Iowa’s auditor of state says revenues for Iowa are strong and growing, but that there is also room for improvement. After completing her assessment of the state budget for fiscal year 2016, Mary Mosiman says it’s not wise to use carryover surplus money to create a balanced budget, as lawmakers have done this year.
"Surplus carry-forward dollars are not always available year after year. They do not replenish themselves like other sources of revenue," says Mosiman. "That needs to be considered as we have these multiyear accelerating financial considerations."
Mosiman says costs associated with 2013’s Property Tax Reform are responsible for the largest budget increase. Two years ago, the legislature voted to pass property tax cuts to mostly commercial and industrial properties. The cuts are being phased in, reaching the maximum percentage in 2017. Since local governments are mostly dependent on property taxes, the state is making up the difference created by the new tax rates.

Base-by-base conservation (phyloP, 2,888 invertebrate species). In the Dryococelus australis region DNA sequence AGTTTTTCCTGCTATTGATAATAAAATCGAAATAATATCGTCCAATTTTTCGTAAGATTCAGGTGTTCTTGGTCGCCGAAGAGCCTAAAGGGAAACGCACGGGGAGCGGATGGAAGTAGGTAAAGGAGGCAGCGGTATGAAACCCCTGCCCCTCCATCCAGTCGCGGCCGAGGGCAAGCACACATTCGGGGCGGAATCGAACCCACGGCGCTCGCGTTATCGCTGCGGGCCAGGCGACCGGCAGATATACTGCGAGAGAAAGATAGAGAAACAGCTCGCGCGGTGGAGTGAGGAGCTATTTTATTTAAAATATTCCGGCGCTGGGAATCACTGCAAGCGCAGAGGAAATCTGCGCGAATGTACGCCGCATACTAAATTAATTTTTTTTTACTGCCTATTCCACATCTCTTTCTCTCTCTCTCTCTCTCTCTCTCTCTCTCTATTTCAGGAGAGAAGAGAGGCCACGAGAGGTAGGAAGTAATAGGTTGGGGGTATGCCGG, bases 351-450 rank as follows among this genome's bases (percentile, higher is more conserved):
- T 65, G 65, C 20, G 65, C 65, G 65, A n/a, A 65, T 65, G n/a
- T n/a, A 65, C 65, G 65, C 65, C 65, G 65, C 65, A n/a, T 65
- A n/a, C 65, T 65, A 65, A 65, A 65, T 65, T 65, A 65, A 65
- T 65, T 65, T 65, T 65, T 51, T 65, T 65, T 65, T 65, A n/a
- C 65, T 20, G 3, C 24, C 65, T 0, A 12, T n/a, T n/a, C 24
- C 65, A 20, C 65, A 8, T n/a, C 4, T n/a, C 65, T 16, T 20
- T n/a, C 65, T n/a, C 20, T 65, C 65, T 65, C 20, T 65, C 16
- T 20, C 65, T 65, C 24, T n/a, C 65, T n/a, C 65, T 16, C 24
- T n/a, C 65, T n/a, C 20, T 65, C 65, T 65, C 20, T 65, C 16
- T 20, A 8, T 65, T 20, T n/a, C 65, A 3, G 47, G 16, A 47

Iowa ended FY 2015 with a surplus of about $735. Mosiman projects that the surplus will drop to nearly $352 million.
"The surplus carry forward is dollars that are available and we do need to have a plan to spend them because they are tax-payer dollars," says Mosiman.
This surplus is in addition to the state's statutory limits on cash reserve and economic emergency funds. Once these accounts are filled, any excess money becomes surplus and is carried forward to the next fiscal year. Together these funds and the surplus come to little over $1 billion for FY 2016.
In addition costs associated with property taxes reform, education and Medicaid expenditures are also projected to increase annually. A Medicaid forecast group composed of staff from Iowa's Legislative Services Agency, the Department of Management and Department of Human Services says that FY 2016 under funds the program by $41 million. Last year Medicaid was underfunded by $53 million and required a supplemental appropriation of $43 to cover this shortfall.
"The growth in Medicaid is limiting the General Assembly’s ability to choose where to make worthwhile investments in Iowa," says House Speaker-Select Linda Upmeyer (R-Clear Water) in an emailed statement.
In total the state of Iowa's budget for FY 2016 is $8.4 billion. It receives another roughly $7 billion from the federal government.